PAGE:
Flappy Bird developer Dong Nguyen has removed his game from the iTunes store and Google Play Store. The news follows his tweet that stated he would take down the game in 22 hours.
For those who are somehow unaware of what Flappy Bird is, it’s a very simple tap to fly casual game with a shoddy hitbox, making it rather difficult. The game approriates art from Super Mario and seems to be heavily derivative of a 2011 game called Piou Piou(itself a clone of an old flash game). It’s obvious that this was not intended to be a breakout hit; it reminds me more of baby’s first mobile game. But for some reason, the free app became extremely popular and made number one on the iTunes Store free apps chart. Despite the app being free, Nguyen was allegedly making $50,000 (USD) a day in ad revenue. Although the game has now been removed from both the iTunes and Google Play Store, he still continues to make ad revenue on the 50 million people who have already downloaded it.
Some have begun to speculate about why he would so hastily remove such a popular product. Nguyen tweeted that the game’s success has ruined his simple life and he has grown to hate his own creation, but still wants to make games. Although, it may be due to legal issues regarding the similar aforementioned 2011 game Piou Piou. I think it’s a combination of those things and the added pressure of being a well known developer for a game a lot of people (including myself) think is kak. I have to admire his honesty though. He could’ve milked this cow for all it was worth, but decided to take the humble option. If I were in his position, I’d use the revenue to make a better game.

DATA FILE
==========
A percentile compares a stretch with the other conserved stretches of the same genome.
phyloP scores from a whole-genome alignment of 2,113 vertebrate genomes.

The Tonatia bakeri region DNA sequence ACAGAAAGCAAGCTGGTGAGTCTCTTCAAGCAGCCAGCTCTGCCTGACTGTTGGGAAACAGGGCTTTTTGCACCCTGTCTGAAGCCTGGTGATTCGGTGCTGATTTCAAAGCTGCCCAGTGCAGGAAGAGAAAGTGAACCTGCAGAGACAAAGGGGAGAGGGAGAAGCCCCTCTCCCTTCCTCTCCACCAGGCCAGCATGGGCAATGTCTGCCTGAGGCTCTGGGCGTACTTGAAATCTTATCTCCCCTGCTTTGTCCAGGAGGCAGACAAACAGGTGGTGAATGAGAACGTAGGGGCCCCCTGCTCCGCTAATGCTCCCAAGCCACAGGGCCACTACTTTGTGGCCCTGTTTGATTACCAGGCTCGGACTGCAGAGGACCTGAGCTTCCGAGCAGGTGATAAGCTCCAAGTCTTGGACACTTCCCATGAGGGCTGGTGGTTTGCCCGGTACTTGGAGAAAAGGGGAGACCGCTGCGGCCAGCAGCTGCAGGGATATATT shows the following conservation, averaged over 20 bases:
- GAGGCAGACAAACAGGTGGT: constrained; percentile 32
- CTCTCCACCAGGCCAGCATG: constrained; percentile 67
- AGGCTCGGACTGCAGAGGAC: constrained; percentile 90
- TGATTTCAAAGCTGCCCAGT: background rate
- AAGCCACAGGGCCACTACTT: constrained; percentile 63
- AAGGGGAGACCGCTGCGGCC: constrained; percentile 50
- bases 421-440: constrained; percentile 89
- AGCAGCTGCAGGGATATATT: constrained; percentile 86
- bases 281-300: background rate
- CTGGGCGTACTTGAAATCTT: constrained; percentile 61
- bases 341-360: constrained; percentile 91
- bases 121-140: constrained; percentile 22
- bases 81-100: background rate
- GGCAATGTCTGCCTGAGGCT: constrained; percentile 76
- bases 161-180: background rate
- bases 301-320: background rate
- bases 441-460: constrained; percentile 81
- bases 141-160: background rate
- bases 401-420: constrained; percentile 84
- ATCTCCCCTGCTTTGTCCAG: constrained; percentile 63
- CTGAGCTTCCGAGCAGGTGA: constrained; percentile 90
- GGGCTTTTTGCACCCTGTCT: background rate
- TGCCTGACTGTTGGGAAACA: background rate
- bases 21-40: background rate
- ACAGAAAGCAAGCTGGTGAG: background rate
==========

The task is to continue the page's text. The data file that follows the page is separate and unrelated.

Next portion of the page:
All that Flappy Bird shows us is the power of a trend. If something is trending, it instantly becomes popular, if only for a short while. It could be the most basic of games, just add a simple challenge, a score, and a leader board and you’re set. It doesn’t end here though, some other budding entrepreneurs have tried selling iPhones with Flappy Bird installed on eBay for truly stupid prices. Take a look at the current bid and then weep. As for Nguyen, I wish him luck on any of his future endeavours.
Last Updated: February 10, 2014